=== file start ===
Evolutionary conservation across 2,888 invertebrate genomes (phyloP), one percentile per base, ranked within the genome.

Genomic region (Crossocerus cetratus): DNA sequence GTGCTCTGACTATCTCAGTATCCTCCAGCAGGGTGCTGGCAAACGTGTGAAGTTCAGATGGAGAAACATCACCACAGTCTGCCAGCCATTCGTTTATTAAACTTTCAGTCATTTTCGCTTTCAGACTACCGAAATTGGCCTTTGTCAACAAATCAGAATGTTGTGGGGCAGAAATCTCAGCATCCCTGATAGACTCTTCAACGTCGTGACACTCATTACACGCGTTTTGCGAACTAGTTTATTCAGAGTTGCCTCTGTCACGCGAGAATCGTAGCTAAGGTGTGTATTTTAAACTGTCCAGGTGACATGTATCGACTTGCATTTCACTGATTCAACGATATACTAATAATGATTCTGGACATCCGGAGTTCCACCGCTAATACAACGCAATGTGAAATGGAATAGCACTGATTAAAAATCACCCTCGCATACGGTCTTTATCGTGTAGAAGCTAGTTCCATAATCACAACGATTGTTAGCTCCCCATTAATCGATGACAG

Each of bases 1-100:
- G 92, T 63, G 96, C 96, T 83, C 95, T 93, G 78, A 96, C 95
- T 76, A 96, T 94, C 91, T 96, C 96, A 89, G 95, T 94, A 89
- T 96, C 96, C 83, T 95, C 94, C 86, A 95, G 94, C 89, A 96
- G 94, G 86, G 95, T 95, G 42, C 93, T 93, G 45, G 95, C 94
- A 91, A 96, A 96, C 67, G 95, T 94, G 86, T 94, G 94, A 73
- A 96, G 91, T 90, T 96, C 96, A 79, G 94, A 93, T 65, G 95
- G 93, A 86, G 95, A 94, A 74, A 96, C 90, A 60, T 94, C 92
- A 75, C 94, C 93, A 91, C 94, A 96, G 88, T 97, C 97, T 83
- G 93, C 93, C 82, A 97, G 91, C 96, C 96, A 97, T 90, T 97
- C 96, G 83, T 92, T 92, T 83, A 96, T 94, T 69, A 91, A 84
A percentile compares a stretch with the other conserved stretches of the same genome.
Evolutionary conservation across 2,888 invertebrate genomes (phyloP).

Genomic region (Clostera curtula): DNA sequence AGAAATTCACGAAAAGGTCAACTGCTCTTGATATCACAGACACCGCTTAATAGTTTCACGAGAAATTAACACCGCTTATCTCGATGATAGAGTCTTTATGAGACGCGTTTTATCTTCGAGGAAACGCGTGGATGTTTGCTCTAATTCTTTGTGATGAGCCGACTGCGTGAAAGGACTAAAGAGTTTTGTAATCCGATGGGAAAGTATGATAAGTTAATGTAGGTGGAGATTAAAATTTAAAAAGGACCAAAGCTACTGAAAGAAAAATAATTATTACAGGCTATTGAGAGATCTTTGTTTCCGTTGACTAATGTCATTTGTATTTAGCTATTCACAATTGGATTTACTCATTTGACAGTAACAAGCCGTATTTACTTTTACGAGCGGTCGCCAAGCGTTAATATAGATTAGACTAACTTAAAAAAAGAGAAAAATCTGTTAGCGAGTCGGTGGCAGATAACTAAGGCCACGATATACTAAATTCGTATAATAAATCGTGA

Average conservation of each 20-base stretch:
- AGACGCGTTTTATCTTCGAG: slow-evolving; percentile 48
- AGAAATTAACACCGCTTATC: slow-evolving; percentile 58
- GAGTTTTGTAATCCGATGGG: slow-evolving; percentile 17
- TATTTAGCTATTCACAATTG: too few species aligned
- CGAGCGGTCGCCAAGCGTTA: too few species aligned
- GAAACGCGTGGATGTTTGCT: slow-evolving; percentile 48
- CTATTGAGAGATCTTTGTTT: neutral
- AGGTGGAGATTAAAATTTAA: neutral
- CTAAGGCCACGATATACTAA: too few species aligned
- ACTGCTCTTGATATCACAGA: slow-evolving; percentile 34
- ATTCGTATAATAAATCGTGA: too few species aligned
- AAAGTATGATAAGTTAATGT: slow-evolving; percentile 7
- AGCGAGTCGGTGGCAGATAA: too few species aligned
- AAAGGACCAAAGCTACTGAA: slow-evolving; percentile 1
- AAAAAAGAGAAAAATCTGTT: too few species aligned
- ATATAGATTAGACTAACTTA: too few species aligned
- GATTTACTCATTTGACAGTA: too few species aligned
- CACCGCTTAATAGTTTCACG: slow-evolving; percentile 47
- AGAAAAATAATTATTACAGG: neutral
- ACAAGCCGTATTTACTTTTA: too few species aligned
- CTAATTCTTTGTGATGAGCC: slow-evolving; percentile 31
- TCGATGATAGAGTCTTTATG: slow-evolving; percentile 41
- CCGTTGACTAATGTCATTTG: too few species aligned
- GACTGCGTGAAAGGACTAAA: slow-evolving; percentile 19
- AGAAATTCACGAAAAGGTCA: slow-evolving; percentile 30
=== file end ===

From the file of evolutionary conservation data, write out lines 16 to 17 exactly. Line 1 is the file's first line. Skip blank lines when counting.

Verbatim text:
Genomic region (Clostera curtula): DNA sequence AGAAATTCACGAAAAGGTCAACTGCTCTTGATATCACAGACACCGCTTAATAGTTTCACGAGAAATTAACACCGCTTATCTCGATGATAGAGTCTTTATGAGACGCGTTTTATCTTCGAGGAAACGCGTGGATGTTTGCTCTAATTCTTTGTGATGAGCCGACTGCGTGAAAGGACTAAAGAGTTTTGTAATCCGATGGGAAAGTATGATAAGTTAATGTAGGTGGAGATTAAAATTTAAAAAGGACCAAAGCTACTGAAAGAAAAATAATTATTACAGGCTATTGAGAGATCTTTGTTTCCGTTGACTAATGTCATTTGTATTTAGCTATTCACAATTGGATTTACTCATTTGACAGTAACAAGCCGTATTTACTTTTACGAGCGGTCGCCAAGCGTTAATATAGATTAGACTAACTTAAAAAAAGAGAAAAATCTGTTAGCGAGTCGGTGGCAGATAACTAAGGCCACGATATACTAAATTCGTATAATAAATCGTGA

Average conservation of each 20-base stretch: